“A Day in the Life” with Indigenous artist Calvin Hunt

Calvin Hunt, RCA, BC Achievement Award, is an exceptional Kwagu’ł artist with a passion for his work and his culture. Major museums, corporations, municipalities, and private collectors are clients of his work which ranges from small portrait-masks to totem poles and canoes.

Chief Tłasutiwalis, Kwagu’ł, Fort Rupert, Hereditary Chief Nas’a̱m’yus, Mowachaht, Friendly Cove is the son of a Hereditary Kwagu’ł Chief Thomas Hunt, and Emma, the daughter of a great Mowachaht Chief and Shaman, Dr Billy, from the Mowachaht of Yuquot. His Mowachaht Chief’s name comes from his mother’s father. His lineage guides him as he continues to create and share his knowledge and expertise.

Sharing his culture is important, particularly in this time of reconciliation. With his dance group, The Copper Maker Dancers, he has travelled extensively sharing his art, ceremony, and culture. Calvin sincerely believes it is our responsibility to feast and potlatch; everything we do to pass on our values and knowledge to our children and our future generations. Our ceremonies teach us respect, humility, honour, and integrity; it teaches us who we are and where we come from.

Calvin Hunt
Small mask, about 9” high features a human in morning as seen with the copper tears.
Calvin Hunt
CH Sun: a large sun mask, measuring 5’6” high, 6’5” across and weighing about 44 lbs. The client for this mask had a large space and we needed to make the Sun proportionate to the space.
Chunt Moon
This 30’ pole sits at the Port Hardy Coast Guard station facing Gwadzi (Port Hardy). This pole recognizes that the Coast Guard is situated in Kwagu’ł territory, representing the four families of the Kwgua’ł. This photo shows Calvin d-adzing the pole.
Copper Maker Dancers: a dance trip to Tallinn, Estonia. Many of our younger family members have had the opportunity to travel with us throughout Canada, the USA, Germany, Estonia and Belgium. We are a professional group sharing our culture whenever we have the opportunity.
Having fun with a pan shot of a part of my messy carving studio.
Calvin Hunt
Thunderbird Dance Costume: four-way transformation Thunderbird mask with cape, tail and leggings. Commissioned by the National Museum of Scotland in Edinburgh, Scotland.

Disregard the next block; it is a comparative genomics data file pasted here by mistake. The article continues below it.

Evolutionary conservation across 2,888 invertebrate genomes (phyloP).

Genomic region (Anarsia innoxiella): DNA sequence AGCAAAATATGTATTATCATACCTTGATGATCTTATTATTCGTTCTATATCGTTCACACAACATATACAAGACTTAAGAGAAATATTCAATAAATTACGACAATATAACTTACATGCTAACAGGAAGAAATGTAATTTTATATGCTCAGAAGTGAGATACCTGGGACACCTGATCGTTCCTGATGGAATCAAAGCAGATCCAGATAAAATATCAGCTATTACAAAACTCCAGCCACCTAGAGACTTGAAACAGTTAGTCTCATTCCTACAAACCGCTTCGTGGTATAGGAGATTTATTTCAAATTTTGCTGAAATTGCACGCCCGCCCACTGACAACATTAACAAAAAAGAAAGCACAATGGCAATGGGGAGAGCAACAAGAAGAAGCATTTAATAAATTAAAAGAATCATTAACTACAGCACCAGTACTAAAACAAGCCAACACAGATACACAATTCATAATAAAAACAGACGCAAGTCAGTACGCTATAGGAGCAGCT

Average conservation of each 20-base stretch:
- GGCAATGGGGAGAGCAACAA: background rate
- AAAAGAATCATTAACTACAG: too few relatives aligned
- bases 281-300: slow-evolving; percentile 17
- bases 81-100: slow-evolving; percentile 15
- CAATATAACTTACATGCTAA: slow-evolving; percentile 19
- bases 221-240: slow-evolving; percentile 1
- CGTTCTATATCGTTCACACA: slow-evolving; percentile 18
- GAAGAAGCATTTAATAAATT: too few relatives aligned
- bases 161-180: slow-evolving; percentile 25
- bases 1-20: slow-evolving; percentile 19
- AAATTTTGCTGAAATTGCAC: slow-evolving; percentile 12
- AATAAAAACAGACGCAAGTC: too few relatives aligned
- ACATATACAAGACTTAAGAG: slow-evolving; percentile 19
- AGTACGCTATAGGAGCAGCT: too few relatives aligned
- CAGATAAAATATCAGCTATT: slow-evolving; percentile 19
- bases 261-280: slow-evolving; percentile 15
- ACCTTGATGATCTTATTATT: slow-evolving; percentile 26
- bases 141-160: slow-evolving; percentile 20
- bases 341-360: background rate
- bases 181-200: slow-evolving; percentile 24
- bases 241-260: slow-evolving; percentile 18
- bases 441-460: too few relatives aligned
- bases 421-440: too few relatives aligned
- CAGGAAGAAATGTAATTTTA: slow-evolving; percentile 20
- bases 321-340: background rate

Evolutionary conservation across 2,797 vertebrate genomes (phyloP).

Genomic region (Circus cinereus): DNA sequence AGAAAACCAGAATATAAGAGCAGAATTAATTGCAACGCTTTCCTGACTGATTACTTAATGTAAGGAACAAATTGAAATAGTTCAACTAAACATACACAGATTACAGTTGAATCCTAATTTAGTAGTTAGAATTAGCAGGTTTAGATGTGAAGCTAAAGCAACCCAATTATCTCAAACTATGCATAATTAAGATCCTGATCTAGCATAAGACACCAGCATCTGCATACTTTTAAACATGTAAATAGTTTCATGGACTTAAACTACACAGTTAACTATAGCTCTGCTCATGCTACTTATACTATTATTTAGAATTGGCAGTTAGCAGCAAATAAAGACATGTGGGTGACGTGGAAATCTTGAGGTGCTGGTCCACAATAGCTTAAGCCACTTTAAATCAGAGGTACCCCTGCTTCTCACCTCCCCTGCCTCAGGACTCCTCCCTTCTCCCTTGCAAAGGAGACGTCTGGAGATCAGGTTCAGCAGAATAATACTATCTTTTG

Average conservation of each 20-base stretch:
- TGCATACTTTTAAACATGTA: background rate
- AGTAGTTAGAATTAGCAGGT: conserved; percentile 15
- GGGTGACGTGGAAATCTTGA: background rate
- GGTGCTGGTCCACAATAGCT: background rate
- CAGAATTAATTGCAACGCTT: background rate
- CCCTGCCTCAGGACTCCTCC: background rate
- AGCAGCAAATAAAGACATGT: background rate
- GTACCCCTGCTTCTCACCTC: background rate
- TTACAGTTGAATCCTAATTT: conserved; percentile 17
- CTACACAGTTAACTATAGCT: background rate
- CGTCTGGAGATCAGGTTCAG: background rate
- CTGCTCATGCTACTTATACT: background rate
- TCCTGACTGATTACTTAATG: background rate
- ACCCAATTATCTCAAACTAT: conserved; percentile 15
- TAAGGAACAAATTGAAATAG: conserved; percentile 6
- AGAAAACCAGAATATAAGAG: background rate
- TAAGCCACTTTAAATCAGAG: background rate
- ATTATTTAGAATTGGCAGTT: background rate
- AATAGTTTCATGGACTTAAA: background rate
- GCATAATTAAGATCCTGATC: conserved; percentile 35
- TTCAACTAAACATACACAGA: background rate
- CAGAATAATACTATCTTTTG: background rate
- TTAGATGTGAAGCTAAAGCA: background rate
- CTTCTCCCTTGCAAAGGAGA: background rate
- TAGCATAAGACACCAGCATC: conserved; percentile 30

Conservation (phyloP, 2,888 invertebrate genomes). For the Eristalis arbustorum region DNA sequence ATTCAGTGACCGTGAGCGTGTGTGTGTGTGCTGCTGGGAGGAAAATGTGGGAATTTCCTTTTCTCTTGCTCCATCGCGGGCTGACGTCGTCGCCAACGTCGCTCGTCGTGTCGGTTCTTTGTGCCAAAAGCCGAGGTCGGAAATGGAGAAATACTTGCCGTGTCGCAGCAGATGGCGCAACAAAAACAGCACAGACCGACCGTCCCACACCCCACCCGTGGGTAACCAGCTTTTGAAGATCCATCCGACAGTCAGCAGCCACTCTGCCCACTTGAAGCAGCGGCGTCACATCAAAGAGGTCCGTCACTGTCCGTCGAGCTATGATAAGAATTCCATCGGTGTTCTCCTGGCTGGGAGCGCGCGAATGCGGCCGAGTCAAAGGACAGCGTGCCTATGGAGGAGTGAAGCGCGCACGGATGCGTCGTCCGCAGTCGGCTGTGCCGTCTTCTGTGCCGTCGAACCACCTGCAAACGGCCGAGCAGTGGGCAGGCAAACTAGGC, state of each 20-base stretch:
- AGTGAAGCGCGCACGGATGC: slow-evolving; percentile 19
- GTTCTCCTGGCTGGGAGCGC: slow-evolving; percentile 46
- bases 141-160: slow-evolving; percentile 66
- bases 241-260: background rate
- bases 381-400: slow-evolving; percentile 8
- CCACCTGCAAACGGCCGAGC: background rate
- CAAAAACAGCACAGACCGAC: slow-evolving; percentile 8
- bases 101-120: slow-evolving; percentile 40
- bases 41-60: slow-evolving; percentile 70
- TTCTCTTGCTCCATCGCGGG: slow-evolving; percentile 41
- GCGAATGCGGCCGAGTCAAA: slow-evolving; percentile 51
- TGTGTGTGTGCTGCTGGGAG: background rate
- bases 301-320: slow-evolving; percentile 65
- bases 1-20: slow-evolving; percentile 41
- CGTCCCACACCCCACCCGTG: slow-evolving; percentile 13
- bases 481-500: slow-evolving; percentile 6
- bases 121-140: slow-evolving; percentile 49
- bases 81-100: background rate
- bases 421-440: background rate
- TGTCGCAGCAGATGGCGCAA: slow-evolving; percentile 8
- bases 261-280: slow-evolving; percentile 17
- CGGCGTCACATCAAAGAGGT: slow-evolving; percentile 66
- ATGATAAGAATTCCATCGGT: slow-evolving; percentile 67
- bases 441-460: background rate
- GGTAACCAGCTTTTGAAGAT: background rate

Calvin Hunt
Norwester Pole: This pole is at Camp Nor’weste on John’s Island, WA. It is a part of the Camp Norwester collection of Northwest Coast Art. The original pole still stands on Lopez Island and was carved by Bill Holm. This is not a replica but has the same figures. Two of our children attended camp for several years and when they aged out, we sponsored two children each summer, until our grandchildren are old enough.

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What Nation are you from?

Kwagu’ł (pronounced kwah-kee-oo-tl).

What do you do?

I am a self-employed Northwest Coast artist. I own and operate The Copper Maker Gallery with my wife, Marie. We also have a dance group, The Copper Maker Dancers.

What are you currently working on?

A portrait mask – which is a small mask representing a person in mourning, which would be worn for a short period of time at the beginning of a mourning ceremony. As well as this, I’m working on a ‘frontlet’ in human form representing an Eagle spirit, and a larger project that encompasses two 33’ totem poles. This pole project is unique and has taken time to finalize the size, the figures on the pole, as well as shipping and installation.

Where can we find your work?

I showcase my work via Facebook, on my website and at my carving studio & gallery at 114 Copper Way, Port Hardy, BC V0N 2P0.

 

 

About Demian Vernieri 484 Articles
Demian is an Argentinian retired musician, avid gamer and editor for the Montréal Guardian, Toronto Guardian, Calgary Guardian and Vancouver Guardian websites.